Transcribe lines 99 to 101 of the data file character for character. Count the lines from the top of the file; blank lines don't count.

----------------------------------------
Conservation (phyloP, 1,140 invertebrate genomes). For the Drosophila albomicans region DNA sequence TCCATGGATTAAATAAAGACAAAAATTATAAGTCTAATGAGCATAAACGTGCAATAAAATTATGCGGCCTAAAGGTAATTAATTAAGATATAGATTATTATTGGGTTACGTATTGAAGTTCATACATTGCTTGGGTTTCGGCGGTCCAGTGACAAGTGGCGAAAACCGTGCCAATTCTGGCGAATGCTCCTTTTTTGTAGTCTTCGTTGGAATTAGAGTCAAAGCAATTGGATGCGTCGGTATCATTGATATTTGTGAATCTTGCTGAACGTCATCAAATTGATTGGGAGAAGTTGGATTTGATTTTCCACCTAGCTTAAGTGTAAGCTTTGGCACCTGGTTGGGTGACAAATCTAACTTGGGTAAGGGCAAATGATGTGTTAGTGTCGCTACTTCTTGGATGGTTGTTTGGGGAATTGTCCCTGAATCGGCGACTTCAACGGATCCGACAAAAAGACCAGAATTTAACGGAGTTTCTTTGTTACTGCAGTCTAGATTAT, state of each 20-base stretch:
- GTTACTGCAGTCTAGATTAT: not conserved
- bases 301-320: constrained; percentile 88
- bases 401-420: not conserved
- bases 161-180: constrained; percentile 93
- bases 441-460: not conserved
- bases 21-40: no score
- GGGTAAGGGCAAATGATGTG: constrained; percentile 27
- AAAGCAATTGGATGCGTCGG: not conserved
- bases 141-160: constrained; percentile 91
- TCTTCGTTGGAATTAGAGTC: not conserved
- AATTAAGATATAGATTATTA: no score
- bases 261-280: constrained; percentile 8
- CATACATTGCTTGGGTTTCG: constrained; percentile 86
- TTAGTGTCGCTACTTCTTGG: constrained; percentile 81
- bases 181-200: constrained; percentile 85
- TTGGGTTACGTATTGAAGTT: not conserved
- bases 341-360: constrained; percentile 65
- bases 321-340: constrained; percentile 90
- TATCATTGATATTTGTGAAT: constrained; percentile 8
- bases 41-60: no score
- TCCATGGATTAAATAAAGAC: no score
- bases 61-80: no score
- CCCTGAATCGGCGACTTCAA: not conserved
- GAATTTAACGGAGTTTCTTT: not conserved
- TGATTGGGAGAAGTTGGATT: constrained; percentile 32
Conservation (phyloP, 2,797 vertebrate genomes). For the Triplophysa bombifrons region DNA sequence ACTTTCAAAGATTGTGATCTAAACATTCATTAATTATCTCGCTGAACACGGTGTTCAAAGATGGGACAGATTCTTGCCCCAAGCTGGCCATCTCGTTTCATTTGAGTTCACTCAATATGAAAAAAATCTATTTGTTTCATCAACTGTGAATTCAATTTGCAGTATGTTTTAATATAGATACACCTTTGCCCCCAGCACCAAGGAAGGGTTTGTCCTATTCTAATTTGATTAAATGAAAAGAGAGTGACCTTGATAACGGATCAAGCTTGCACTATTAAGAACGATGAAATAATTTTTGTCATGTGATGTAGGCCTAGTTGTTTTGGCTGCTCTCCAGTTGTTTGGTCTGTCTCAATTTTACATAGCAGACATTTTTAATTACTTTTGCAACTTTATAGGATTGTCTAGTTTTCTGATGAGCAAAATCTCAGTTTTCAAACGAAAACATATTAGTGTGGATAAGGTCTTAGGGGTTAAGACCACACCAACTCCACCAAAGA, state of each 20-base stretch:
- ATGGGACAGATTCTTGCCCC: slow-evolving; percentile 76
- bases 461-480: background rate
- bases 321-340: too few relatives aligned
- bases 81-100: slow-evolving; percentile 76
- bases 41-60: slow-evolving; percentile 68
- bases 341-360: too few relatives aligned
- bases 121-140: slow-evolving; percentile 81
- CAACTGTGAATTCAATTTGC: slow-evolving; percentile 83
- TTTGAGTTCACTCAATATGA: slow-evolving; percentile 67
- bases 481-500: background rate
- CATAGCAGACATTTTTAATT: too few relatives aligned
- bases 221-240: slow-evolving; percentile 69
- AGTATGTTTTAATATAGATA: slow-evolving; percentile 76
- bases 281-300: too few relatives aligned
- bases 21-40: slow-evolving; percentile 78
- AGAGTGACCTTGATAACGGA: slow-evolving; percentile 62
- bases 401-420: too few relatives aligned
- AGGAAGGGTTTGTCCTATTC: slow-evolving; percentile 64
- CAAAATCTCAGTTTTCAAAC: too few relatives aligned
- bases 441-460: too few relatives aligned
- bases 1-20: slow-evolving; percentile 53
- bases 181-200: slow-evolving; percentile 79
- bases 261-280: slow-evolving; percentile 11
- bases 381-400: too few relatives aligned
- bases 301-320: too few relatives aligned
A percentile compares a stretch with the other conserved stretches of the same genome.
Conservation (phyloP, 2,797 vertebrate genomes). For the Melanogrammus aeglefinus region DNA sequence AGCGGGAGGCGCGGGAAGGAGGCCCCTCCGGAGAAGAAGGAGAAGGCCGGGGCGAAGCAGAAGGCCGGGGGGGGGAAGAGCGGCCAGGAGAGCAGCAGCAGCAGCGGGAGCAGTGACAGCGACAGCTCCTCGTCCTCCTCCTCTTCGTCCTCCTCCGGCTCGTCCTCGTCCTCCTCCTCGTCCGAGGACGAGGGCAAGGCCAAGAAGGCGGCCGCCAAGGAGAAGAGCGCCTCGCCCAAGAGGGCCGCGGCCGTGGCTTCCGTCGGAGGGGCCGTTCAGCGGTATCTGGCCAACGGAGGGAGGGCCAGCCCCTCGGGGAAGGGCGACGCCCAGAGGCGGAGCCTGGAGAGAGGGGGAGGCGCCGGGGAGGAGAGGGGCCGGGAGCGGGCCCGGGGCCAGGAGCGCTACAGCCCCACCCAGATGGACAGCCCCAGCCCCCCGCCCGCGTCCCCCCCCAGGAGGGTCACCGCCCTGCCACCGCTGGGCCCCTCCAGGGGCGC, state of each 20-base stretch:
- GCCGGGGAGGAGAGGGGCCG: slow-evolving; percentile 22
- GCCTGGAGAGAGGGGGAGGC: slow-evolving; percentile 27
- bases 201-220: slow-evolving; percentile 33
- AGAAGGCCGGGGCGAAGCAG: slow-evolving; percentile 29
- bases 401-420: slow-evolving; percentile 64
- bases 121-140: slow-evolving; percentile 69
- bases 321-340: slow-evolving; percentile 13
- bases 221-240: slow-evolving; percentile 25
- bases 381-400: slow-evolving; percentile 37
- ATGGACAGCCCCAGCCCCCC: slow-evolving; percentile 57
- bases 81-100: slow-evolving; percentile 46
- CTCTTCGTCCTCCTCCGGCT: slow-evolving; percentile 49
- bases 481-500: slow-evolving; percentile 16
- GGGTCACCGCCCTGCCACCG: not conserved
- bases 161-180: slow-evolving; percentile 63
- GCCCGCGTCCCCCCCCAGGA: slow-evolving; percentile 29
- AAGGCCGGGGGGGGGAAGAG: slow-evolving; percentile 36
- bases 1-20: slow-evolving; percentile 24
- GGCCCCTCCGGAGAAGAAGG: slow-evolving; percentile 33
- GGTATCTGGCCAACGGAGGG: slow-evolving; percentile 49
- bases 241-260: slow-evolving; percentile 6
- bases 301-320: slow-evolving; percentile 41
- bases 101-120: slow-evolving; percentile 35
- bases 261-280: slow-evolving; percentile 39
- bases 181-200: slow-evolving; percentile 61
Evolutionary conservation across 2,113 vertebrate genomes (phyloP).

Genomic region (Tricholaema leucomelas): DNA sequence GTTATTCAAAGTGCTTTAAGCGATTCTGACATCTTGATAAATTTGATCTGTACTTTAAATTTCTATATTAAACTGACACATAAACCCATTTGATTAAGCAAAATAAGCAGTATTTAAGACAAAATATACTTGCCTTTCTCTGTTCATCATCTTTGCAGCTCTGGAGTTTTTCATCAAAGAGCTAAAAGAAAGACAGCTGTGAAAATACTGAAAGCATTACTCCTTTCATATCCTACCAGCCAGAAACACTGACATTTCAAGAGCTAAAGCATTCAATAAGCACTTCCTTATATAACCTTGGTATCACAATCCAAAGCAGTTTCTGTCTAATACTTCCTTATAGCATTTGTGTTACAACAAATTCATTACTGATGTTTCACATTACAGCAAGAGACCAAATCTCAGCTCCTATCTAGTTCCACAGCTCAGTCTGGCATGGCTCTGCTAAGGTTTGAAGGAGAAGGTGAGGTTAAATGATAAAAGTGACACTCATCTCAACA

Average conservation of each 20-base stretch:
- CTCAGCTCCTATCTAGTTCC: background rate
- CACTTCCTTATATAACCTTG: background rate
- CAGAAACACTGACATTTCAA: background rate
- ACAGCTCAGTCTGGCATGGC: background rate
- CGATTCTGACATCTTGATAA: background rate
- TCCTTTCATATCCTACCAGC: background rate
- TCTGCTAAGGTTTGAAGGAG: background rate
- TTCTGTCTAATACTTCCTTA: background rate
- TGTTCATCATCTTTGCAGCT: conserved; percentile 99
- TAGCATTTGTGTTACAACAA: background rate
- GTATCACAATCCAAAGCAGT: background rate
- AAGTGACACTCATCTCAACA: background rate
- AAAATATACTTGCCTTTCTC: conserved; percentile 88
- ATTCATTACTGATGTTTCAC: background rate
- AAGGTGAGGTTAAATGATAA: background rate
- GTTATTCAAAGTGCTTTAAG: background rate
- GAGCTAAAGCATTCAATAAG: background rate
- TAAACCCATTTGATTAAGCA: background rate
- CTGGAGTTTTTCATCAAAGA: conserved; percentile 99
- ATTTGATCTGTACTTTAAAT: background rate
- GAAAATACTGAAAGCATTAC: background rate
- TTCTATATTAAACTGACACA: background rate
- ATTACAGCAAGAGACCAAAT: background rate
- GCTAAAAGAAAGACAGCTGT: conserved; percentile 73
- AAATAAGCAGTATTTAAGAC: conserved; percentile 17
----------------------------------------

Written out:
- GAGCTAAAGCATTCAATAAG: background rate
- TAAACCCATTTGATTAAGCA: background rate
- CTGGAGTTTTTCATCAAAGA: conserved; percentile 99